Throughout the year, we expanded our engagement with our Pay Equity Ambassadors, a network of 166 chief executive officers and directors who have committed to pay equity and working with the Agency to drive change. We hosted three CEO roundtables and public leadership forums, where our Ambassadors spoke publicly on the business case for equality and outlined the strategies they are implementing to address gender equality in their businesses.

On Equal Pay Day (31 August 2018), our network of Ambassadors posted items on social media in support of our campaign to educate the public and business community on the need for change.

EOCGE recipients are listed at Appendix 2 and Pay Equity Ambassadors at Appendix 3.

Workplace Gender Equality Agency Annual Report 2018-19 23

Management & accountability Corporate governance 24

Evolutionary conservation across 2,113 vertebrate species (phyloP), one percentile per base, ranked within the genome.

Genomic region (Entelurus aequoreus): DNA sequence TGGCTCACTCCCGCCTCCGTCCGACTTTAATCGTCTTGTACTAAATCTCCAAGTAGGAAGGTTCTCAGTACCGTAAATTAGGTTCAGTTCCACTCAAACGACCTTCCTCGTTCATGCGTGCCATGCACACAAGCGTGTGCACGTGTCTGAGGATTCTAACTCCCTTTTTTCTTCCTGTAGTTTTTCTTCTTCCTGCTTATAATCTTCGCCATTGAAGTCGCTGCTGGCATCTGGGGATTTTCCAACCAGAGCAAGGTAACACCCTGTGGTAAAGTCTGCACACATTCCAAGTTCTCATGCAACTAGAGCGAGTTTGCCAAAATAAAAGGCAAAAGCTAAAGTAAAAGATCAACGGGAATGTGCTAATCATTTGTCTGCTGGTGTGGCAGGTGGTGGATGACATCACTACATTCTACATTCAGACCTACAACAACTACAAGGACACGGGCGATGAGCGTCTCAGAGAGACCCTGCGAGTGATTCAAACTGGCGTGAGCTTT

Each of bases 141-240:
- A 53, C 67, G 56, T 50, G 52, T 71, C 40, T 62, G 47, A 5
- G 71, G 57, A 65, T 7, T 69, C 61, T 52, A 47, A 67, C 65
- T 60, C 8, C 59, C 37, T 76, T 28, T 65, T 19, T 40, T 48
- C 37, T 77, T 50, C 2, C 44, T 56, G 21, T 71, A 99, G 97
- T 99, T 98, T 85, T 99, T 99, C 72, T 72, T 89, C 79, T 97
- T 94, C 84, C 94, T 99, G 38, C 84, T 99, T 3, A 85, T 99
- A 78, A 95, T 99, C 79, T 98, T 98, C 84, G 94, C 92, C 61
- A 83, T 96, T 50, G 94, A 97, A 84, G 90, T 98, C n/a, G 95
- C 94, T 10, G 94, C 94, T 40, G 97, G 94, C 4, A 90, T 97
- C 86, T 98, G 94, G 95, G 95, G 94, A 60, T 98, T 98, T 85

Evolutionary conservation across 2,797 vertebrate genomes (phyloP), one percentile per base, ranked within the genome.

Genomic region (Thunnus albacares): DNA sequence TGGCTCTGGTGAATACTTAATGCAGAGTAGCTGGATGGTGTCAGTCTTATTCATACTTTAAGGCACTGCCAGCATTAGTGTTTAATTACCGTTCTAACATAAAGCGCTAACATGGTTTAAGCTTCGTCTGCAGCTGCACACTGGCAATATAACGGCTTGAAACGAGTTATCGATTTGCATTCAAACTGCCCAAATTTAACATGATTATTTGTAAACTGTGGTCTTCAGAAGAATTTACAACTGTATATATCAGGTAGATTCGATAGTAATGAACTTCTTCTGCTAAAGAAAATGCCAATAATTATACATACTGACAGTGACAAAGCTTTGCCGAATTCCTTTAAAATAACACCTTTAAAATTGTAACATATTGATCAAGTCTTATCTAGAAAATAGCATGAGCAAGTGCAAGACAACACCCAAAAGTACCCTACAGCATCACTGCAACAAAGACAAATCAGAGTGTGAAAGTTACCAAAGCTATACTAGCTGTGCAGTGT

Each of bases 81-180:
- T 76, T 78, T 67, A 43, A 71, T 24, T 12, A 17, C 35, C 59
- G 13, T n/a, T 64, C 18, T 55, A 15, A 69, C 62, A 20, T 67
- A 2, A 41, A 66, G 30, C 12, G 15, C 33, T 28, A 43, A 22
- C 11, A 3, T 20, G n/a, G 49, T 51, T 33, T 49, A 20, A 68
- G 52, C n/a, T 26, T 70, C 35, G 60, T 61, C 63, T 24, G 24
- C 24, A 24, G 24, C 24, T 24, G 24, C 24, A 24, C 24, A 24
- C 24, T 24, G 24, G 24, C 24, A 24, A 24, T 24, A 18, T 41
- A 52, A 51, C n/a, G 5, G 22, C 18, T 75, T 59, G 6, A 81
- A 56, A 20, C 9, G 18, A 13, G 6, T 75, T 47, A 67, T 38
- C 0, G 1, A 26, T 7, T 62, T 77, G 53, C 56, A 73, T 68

External scrutiny 24

Human resources management 24

Other mandatory information 29

24 Workplace Gender Equality Agency Annual Report 2018-19

Management and accountability

Corporate governance During the 2018-19 year, the Agency operated under the Public Governance, Performance and Accountability Act 2013. The Director is the accountable authority of the Agency.

The Agency’s Corporate Governance Framework ensures that the Workplace Gender Equality Agency achieves its objectives, manages risks and uses resources responsibly and with accountability. The framework aligns legislative requirements with other Australian Public Service and internal policy requirements and promotes a level of governance and oversight commensurate with risk.

The Executive management of the Agency is active in the implementation of the framework including but not limited to strategic planning, policy development, review of controls and participation in project steering committees.

Executive management As at 30 June 2019, the Executive was comprised of five Executive Manager positions reporting to the Director.

Program Delivery Executive Manager Vanessa Paterson

Operations Executive Manager Anne Beath

Research and Analytics Executive Manager Janin Bredehoeft

Engagement Executive Manager Kate Lee

Executive Project Manager Mikhail Dudarenok